The upsides of summer birding
Guest post by Chris Newman of Evansville, IN
Migration is over and summer upon us. Birds have nested, some even had multiple broods. Many also begin to molt, acquiring fresh new feathers for their eventual flight to winter homes. Foliage is full and dense and the humidity rises. Summer birding can seem daunting, causing some to shelve guides and store binoculars.
Yet summer provides a great opportunity to hone your skills:
- Sharpening your vision to detect subtle movements high in the leafy canopy
- Fine-tuning your ears to pick up the faintest call from a heavy thicket
- Studying habits and habitats to learn where you might locate certain species in the future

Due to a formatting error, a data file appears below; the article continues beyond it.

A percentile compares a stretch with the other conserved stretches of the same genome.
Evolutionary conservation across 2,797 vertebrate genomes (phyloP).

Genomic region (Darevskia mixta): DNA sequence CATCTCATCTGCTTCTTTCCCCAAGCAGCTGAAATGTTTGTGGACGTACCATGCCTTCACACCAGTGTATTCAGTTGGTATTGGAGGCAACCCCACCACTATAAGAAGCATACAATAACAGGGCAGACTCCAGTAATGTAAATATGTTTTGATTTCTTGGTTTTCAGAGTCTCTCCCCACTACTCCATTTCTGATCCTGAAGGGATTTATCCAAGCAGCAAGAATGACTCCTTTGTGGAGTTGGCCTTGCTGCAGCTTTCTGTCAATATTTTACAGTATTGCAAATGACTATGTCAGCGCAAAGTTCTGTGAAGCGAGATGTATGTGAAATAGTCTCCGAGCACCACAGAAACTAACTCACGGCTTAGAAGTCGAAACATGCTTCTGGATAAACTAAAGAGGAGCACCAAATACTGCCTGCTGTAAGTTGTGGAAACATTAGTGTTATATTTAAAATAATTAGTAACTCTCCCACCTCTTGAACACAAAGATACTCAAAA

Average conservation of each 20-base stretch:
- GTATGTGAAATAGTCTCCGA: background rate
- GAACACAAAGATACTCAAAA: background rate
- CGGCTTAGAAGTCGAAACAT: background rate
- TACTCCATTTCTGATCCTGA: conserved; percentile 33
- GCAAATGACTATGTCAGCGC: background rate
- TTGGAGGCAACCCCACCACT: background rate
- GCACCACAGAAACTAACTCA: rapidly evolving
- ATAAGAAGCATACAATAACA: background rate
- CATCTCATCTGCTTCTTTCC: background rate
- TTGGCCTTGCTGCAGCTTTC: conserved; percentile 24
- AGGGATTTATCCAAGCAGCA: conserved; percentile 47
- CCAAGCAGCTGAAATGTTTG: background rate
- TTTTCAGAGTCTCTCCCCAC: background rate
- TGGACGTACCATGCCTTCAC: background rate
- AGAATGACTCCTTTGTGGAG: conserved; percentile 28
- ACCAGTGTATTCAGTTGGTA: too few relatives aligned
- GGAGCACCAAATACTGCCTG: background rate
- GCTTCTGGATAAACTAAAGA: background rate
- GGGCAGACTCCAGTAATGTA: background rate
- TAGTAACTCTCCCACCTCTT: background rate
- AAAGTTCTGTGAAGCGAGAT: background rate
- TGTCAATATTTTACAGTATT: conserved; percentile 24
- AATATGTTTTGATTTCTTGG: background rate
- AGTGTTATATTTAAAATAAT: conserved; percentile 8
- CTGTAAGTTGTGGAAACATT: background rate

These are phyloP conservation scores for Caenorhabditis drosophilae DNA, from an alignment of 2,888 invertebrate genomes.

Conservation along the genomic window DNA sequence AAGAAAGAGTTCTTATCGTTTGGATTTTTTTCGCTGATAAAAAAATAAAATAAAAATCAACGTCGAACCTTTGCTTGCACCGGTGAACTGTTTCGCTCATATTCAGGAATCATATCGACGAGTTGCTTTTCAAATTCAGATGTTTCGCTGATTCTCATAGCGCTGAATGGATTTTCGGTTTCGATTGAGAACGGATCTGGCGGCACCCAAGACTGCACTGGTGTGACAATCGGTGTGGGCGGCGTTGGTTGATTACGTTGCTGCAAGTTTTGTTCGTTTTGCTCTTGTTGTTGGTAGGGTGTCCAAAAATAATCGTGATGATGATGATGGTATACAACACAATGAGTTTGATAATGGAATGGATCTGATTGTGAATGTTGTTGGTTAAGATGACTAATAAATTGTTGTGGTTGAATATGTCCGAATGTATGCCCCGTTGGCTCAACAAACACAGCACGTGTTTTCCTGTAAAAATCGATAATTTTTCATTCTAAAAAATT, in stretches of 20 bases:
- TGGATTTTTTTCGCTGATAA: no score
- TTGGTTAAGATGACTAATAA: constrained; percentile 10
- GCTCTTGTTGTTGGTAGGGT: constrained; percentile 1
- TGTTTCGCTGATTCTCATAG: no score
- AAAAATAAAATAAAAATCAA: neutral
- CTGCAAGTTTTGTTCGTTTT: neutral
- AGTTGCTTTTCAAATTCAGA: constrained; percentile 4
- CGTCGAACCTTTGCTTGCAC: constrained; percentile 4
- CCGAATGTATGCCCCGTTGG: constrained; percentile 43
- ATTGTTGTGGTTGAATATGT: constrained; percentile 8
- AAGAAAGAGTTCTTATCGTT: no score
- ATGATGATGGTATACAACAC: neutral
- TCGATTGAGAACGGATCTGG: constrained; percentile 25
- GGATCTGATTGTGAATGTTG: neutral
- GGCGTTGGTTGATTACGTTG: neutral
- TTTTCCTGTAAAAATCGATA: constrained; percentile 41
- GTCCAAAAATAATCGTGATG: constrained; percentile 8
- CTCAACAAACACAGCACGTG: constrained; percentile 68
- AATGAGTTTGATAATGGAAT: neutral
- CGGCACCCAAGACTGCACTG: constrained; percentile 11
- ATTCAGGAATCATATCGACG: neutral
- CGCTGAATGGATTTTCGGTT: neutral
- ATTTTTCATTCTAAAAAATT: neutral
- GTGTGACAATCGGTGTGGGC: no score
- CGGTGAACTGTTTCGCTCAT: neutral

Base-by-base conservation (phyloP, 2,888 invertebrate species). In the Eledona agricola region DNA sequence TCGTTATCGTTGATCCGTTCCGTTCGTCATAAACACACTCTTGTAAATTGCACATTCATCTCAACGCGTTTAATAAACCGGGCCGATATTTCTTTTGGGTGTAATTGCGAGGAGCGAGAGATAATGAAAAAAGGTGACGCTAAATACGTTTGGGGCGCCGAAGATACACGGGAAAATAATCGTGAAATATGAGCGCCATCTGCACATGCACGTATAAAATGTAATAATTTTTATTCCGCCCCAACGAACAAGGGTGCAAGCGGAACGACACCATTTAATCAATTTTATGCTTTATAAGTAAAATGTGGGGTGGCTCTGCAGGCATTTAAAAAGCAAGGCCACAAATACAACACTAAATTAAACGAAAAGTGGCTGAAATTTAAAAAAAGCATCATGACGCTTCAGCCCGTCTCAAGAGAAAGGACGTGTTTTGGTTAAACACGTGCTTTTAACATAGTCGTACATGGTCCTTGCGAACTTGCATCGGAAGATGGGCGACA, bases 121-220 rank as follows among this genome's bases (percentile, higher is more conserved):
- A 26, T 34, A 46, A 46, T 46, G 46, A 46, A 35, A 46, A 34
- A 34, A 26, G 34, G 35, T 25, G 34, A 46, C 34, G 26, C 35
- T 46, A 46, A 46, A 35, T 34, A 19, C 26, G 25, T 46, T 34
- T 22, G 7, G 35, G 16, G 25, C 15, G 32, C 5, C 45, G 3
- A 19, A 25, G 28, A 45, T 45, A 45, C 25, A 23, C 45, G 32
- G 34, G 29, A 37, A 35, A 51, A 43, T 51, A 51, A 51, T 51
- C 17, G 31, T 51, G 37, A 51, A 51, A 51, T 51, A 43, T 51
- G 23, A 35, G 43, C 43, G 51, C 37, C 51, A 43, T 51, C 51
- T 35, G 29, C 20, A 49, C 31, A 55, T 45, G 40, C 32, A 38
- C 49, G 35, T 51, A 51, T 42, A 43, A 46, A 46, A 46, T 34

- Stationing yourself by a fresh water source—much needed in summer—to become so familiar with our common permanent and migrant residents that when a rare visitor arrives you immediately notice its presence
Can summer birding be tough? Of course, but the rewards are great: a Yellow-billed Cuckoo calling just before an afternoon storm, the constant call of Eastern Whip-poor-will at dusk, a Prothonotary Warbler busily feeding, Swallows and Swifts feverishly foraging above a lake. All of whom will much too soon leave for places south with new generations in tow, and us yearning for summer’s return.